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I just asked a question. I was looking for numbers behind your claim of lower temps. Is that IAT, oil temps or water temps?

As for the company providing numbers, it's not unbiased info. I don't take manufacturer numbers seriously.
 

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Discussion Starter #102 (Edited)
The OEM intake is a cold air intake. It takes air from the same area as the velossa Snorkel.
No it not a CAI by definition. Yes, I'm data logging constantly. All three and more as well. Everything is taken directly from the ECU real time.
 

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The OEM intake is a cold air intake. It takes air from the same area as the velossa Snorkle.

It doesn't though. The stock inlet pulls air from the void between the bumper and the radiator ducting. Not sure where that void gets most of it's air from but it's not force fed into it by any of the bumper openings as far as I can tell. It might be cold air pulled from all the various openings around the bumper, but that void is also open to the engine bay in several places, so some warm air could be mixed in. The big mouth scoop is directly fed from the grille opening, no wondering where the air is coming from.



I didn't think to log the data before I installed mine. The wastegate data will show you there is a difference, but there's no way to convert that into HP numbers or anything like that so it's still not much for skeptics. Probably the best testing would be 50-100 times because people can see a difference there and there's no launch involved to skew the results.
 

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Discussion Starter #104
Reduction in IAT's, will let you know if it's doing the job. Horsepower is a by product of increased CFM (Ram Air). The faster the air velocity thru the metered intake, the more air compression pulse. It's like hyperventilating for you or I.
 

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Here's my install, just took my time with the dremel.

To the guy saying that the upper radiator ducting doesn't affect anything.. it pretty much acts as a Velossa Tech Big Mouth for the radiator. We're doing this mod to optimize airflow to the airbox.. why not do it right and keep the optimal airflow to the cooling system intact as well.

PS don't reply bc reading your responses give me a headache.
 

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Here's my install, just took my time with the dremel.

To the guy saying that the upper radiator ducting doesn't affect anything.. it pretty much acts as a Velossa Tech Big Mouth for the radiator. We're doing this mod to optimize airflow to the airbox.. why not do it right and keep the optimal airflow to the cooling system intact as well.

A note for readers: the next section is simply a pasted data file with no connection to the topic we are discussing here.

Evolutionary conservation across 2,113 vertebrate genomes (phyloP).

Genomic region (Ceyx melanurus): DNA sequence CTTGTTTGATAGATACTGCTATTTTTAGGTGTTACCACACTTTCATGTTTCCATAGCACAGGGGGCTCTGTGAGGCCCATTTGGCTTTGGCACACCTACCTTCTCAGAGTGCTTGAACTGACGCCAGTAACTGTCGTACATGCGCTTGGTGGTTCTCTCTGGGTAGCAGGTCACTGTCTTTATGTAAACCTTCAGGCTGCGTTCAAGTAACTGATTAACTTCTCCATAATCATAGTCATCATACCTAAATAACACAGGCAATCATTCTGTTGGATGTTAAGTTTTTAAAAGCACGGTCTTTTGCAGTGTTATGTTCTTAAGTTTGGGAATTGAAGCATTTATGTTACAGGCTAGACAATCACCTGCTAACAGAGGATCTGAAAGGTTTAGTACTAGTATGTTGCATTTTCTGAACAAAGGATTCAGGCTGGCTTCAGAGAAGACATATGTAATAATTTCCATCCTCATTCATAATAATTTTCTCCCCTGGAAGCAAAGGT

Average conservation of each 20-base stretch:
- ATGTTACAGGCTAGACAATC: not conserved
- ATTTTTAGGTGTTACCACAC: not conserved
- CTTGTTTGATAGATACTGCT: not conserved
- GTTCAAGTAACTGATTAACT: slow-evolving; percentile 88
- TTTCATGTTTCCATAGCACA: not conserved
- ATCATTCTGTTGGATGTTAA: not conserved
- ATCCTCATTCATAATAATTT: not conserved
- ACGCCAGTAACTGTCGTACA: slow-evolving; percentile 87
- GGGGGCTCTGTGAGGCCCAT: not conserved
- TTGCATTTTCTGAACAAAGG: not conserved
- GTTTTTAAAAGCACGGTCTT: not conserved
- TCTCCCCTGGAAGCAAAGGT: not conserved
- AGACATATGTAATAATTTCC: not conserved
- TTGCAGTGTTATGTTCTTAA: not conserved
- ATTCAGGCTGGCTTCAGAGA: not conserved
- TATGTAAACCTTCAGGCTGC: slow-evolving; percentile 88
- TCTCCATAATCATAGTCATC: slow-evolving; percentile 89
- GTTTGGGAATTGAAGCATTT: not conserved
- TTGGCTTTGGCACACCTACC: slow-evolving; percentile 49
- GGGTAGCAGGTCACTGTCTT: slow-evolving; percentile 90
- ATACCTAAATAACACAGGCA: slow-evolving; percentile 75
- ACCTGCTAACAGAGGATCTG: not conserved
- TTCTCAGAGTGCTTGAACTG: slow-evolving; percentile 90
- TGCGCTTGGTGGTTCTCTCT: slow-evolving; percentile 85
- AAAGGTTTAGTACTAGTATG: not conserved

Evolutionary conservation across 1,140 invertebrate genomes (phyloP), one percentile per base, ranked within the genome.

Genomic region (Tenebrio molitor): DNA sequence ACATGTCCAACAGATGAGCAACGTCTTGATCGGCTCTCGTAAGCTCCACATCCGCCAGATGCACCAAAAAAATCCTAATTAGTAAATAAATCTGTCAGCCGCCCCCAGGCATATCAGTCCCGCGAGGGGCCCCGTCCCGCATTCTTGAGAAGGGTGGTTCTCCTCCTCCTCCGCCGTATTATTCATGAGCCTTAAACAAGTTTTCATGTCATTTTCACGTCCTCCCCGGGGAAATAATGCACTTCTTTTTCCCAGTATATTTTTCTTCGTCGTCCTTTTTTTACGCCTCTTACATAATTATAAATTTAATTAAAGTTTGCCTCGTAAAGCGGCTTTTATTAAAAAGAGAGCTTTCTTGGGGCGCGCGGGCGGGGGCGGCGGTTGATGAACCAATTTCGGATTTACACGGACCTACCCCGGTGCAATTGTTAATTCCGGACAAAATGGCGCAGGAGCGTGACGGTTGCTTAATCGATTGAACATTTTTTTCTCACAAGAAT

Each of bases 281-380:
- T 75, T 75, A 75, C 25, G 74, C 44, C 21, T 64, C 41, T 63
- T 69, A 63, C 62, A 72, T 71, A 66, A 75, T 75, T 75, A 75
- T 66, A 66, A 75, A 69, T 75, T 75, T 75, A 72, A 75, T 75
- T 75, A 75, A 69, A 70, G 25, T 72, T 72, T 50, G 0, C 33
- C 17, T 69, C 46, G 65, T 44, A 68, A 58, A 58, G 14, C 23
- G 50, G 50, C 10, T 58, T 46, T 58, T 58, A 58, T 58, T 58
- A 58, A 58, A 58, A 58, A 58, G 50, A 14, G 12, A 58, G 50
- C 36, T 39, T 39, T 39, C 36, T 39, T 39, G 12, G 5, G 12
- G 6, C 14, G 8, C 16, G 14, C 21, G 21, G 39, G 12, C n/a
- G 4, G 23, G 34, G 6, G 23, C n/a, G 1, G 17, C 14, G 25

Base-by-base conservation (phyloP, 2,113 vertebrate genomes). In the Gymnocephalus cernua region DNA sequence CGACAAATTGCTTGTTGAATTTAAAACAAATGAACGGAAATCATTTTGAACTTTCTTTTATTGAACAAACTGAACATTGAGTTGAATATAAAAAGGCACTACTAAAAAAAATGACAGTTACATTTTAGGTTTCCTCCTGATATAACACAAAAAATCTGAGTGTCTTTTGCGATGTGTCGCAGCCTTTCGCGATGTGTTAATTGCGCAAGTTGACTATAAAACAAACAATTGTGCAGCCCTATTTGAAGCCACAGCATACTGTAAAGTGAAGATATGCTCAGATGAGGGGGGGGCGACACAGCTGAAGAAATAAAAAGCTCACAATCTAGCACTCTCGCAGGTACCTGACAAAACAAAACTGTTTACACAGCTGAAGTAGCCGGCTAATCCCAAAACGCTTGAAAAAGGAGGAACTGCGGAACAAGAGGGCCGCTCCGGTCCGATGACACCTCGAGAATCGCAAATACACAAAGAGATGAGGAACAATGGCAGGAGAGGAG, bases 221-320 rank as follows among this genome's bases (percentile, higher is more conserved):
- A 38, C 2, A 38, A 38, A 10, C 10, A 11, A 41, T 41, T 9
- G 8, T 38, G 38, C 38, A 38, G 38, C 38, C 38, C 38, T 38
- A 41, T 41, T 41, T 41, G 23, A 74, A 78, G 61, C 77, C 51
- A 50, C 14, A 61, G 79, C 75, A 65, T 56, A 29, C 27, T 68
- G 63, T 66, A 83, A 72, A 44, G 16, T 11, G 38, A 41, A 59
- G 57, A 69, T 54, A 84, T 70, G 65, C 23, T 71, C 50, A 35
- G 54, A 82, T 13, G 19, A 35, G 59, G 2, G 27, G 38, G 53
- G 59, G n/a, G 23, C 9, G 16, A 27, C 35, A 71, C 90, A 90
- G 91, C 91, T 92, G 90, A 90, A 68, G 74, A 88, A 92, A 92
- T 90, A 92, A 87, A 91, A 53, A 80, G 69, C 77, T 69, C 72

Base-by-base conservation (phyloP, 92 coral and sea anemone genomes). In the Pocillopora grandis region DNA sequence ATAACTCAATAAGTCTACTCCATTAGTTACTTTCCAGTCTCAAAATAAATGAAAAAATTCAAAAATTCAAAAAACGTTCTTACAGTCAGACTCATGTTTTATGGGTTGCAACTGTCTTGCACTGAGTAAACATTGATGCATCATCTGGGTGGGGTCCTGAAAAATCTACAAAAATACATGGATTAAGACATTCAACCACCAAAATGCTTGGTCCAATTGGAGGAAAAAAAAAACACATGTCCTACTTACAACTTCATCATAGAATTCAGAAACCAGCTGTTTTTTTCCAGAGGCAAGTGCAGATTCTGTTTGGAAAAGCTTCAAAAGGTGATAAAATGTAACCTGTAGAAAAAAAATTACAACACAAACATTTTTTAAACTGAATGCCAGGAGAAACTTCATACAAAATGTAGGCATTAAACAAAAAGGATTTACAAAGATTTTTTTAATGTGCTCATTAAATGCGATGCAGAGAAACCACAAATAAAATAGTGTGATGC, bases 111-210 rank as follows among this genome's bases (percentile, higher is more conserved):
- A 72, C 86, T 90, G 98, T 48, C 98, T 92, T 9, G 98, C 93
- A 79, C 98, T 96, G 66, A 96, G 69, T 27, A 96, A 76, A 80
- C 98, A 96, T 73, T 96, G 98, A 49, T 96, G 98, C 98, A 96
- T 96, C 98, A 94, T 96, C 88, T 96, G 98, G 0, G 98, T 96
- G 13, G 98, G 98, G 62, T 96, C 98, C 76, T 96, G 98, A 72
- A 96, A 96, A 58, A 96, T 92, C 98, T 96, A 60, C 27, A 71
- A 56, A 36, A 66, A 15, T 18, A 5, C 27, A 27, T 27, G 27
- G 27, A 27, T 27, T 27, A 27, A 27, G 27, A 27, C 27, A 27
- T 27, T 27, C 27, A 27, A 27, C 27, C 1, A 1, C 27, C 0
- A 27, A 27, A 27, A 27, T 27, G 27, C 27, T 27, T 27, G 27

PS don't reply bc reading your responses give me a headache.
Nice job man, the install looks really clean. Did you take the shroud off the car to cut it or did you leave it on?
 

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Here's my install, just took my time with the dremel.

To the guy saying that the upper radiator ducting doesn't affect anything.. it pretty much acts as a Velossa Tech Big Mouth for the radiator. We're doing this mod to optimize airflow to the airbox.. why not do it right and keep the optimal airflow to the cooling system intact as well.

PS don't reply bc reading your responses give me a headache.
Wow, that's pretty much dam near perfect! Nice job! :smile_big:

Br,

-Mike
 

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Discussion Starter #112
It just depends where you buy it. From an online parts house is always the best and not so much from your dealership parts department.:grin:
 

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Do you think it’s worth it getting the snorkel with a stock intake and stock box?
IMO yes. It’s pretty much the same result with or without a aftermarket intake. If you don’t have a sealed box aftermarket intake it should help even more to push out some of that hot air. Again IMO
 

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Here's my install, just took my time with the dremel.

To the guy saying that the upper radiator ducting doesn't affect anything.. it pretty much acts as a Velossa Tech Big Mouth for the radiator. We're doing this mod to optimize airflow to the airbox.. why not do it right and keep the optimal airflow to the cooling system intact as well.